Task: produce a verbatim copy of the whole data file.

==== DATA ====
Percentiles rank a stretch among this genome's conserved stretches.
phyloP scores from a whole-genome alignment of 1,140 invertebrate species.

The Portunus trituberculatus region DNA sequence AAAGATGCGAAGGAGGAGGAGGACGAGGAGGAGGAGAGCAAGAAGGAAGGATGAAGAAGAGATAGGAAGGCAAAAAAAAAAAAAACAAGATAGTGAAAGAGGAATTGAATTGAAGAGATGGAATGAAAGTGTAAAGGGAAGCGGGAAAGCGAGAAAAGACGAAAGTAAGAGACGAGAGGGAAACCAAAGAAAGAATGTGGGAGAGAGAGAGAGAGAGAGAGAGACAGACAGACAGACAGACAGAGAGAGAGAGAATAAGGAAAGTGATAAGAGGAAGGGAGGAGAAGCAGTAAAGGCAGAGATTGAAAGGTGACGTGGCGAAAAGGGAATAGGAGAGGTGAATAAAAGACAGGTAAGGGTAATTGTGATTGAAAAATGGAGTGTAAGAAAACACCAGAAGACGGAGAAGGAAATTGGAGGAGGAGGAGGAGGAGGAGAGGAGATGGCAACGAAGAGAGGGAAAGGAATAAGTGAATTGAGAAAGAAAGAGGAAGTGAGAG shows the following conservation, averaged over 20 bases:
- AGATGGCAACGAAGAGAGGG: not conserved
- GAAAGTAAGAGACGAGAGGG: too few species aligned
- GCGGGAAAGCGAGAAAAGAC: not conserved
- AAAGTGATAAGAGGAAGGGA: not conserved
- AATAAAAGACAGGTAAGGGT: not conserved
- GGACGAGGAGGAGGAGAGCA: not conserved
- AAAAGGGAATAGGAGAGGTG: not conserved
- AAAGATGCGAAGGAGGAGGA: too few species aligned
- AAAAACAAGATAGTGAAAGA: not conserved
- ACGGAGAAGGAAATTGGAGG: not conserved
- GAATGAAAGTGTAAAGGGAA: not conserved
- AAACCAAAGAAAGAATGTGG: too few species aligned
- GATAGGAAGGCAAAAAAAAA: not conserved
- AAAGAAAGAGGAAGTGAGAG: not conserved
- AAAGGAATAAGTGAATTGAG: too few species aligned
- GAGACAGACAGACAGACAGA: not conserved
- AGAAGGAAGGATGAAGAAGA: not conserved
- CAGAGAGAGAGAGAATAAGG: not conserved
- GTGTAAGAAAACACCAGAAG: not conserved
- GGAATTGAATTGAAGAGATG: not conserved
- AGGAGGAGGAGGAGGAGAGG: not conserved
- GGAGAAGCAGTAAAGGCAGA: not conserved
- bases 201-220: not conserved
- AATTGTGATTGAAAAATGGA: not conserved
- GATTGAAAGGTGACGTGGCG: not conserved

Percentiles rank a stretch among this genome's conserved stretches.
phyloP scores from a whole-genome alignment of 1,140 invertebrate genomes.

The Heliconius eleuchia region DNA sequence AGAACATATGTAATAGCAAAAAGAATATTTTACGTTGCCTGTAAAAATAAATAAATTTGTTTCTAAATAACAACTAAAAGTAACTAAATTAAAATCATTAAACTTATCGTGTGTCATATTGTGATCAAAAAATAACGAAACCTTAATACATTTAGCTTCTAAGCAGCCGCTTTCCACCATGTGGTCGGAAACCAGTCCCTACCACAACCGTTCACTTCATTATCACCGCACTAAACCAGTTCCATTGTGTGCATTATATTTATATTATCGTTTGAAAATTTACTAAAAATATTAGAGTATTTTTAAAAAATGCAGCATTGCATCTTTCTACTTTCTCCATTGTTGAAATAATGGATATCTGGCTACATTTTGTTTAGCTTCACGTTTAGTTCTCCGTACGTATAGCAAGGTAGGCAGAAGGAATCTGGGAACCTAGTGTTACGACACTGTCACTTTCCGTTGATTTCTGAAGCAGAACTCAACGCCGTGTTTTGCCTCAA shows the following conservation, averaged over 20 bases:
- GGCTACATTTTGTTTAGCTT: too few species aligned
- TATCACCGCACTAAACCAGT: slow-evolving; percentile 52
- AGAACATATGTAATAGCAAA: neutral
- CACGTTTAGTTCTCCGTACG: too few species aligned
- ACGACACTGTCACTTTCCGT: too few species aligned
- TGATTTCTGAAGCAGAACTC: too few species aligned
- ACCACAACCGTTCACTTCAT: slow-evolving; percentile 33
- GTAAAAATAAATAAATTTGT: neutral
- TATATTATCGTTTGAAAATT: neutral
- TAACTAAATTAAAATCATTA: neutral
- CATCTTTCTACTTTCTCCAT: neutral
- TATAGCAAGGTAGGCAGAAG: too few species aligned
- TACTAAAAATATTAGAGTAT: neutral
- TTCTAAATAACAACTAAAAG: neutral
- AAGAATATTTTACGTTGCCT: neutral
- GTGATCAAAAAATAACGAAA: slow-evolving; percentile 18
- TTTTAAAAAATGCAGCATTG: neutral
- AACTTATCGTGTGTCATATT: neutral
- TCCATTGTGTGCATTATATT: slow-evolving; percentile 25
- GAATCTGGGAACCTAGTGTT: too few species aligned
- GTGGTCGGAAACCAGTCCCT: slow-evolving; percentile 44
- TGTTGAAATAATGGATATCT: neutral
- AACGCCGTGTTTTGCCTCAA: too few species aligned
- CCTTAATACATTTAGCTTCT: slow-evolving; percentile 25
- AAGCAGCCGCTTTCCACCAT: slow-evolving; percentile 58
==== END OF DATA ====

Percentiles rank a stretch among this genome's conserved stretches.
phyloP scores from a whole-genome alignment of 1,140 invertebrate species.

The Portunus trituberculatus region DNA sequence AAAGATGCGAAGGAGGAGGAGGACGAGGAGGAGGAGAGCAAGAAGGAAGGATGAAGAAGAGATAGGAAGGCAAAAAAAAAAAAAACAAGATAGTGAAAGAGGAATTGAATTGAAGAGATGGAATGAAAGTGTAAAGGGAAGCGGGAAAGCGAGAAAAGACGAAAGTAAGAGACGAGAGGGAAACCAAAGAAAGAATGTGGGAGAGAGAGAGAGAGAGAGAGAGACAGACAGACAGACAGACAGAGAGAGAGAGAATAAGGAAAGTGATAAGAGGAAGGGAGGAGAAGCAGTAAAGGCAGAGATTGAAAGGTGACGTGGCGAAAAGGGAATAGGAGAGGTGAATAAAAGACAGGTAAGGGTAATTGTGATTGAAAAATGGAGTGTAAGAAAACACCAGAAGACGGAGAAGGAAATTGGAGGAGGAGGAGGAGGAGGAGAGGAGATGGCAACGAAGAGAGGGAAAGGAATAAGTGAATTGAGAAAGAAAGAGGAAGTGAGAG shows the following conservation, averaged over 20 bases:
- AGATGGCAACGAAGAGAGGG: not conserved
- GAAAGTAAGAGACGAGAGGG: too few species aligned
- GCGGGAAAGCGAGAAAAGAC: not conserved
- AAAGTGATAAGAGGAAGGGA: not conserved
- AATAAAAGACAGGTAAGGGT: not conserved
- GGACGAGGAGGAGGAGAGCA: not conserved
- AAAAGGGAATAGGAGAGGTG: not conserved
- AAAGATGCGAAGGAGGAGGA: too few species aligned
- AAAAACAAGATAGTGAAAGA: not conserved
- ACGGAGAAGGAAATTGGAGG: not conserved
- GAATGAAAGTGTAAAGGGAA: not conserved
- AAACCAAAGAAAGAATGTGG: too few species aligned
- GATAGGAAGGCAAAAAAAAA: not conserved
- AAAGAAAGAGGAAGTGAGAG: not conserved
- AAAGGAATAAGTGAATTGAG: too few species aligned
- GAGACAGACAGACAGACAGA: not conserved
- AGAAGGAAGGATGAAGAAGA: not conserved
- CAGAGAGAGAGAGAATAAGG: not conserved
- GTGTAAGAAAACACCAGAAG: not conserved
- GGAATTGAATTGAAGAGATG: not conserved
- AGGAGGAGGAGGAGGAGAGG: not conserved
- GGAGAAGCAGTAAAGGCAGA: not conserved
- bases 201-220: not conserved
- AATTGTGATTGAAAAATGGA: not conserved
- GATTGAAAGGTGACGTGGCG: not conserved

Percentiles rank a stretch among this genome's conserved stretches.
phyloP scores from a whole-genome alignment of 1,140 invertebrate genomes.

The Heliconius eleuchia region DNA sequence AGAACATATGTAATAGCAAAAAGAATATTTTACGTTGCCTGTAAAAATAAATAAATTTGTTTCTAAATAACAACTAAAAGTAACTAAATTAAAATCATTAAACTTATCGTGTGTCATATTGTGATCAAAAAATAACGAAACCTTAATACATTTAGCTTCTAAGCAGCCGCTTTCCACCATGTGGTCGGAAACCAGTCCCTACCACAACCGTTCACTTCATTATCACCGCACTAAACCAGTTCCATTGTGTGCATTATATTTATATTATCGTTTGAAAATTTACTAAAAATATTAGAGTATTTTTAAAAAATGCAGCATTGCATCTTTCTACTTTCTCCATTGTTGAAATAATGGATATCTGGCTACATTTTGTTTAGCTTCACGTTTAGTTCTCCGTACGTATAGCAAGGTAGGCAGAAGGAATCTGGGAACCTAGTGTTACGACACTGTCACTTTCCGTTGATTTCTGAAGCAGAACTCAACGCCGTGTTTTGCCTCAA shows the following conservation, averaged over 20 bases:
- GGCTACATTTTGTTTAGCTT: too few species aligned
- TATCACCGCACTAAACCAGT: slow-evolving; percentile 52
- AGAACATATGTAATAGCAAA: neutral
- CACGTTTAGTTCTCCGTACG: too few species aligned
- ACGACACTGTCACTTTCCGT: too few species aligned
- TGATTTCTGAAGCAGAACTC: too few species aligned
- ACCACAACCGTTCACTTCAT: slow-evolving; percentile 33
- GTAAAAATAAATAAATTTGT: neutral
- TATATTATCGTTTGAAAATT: neutral
- TAACTAAATTAAAATCATTA: neutral
- CATCTTTCTACTTTCTCCAT: neutral
- TATAGCAAGGTAGGCAGAAG: too few species aligned
- TACTAAAAATATTAGAGTAT: neutral
- TTCTAAATAACAACTAAAAG: neutral
- AAGAATATTTTACGTTGCCT: neutral
- GTGATCAAAAAATAACGAAA: slow-evolving; percentile 18
- TTTTAAAAAATGCAGCATTG: neutral
- AACTTATCGTGTGTCATATT: neutral
- TCCATTGTGTGCATTATATT: slow-evolving; percentile 25
- GAATCTGGGAACCTAGTGTT: too few species aligned
- GTGGTCGGAAACCAGTCCCT: slow-evolving; percentile 44
- TGTTGAAATAATGGATATCT: neutral
- AACGCCGTGTTTTGCCTCAA: too few species aligned
- CCTTAATACATTTAGCTTCT: slow-evolving; percentile 25
- AAGCAGCCGCTTTCCACCAT: slow-evolving; percentile 58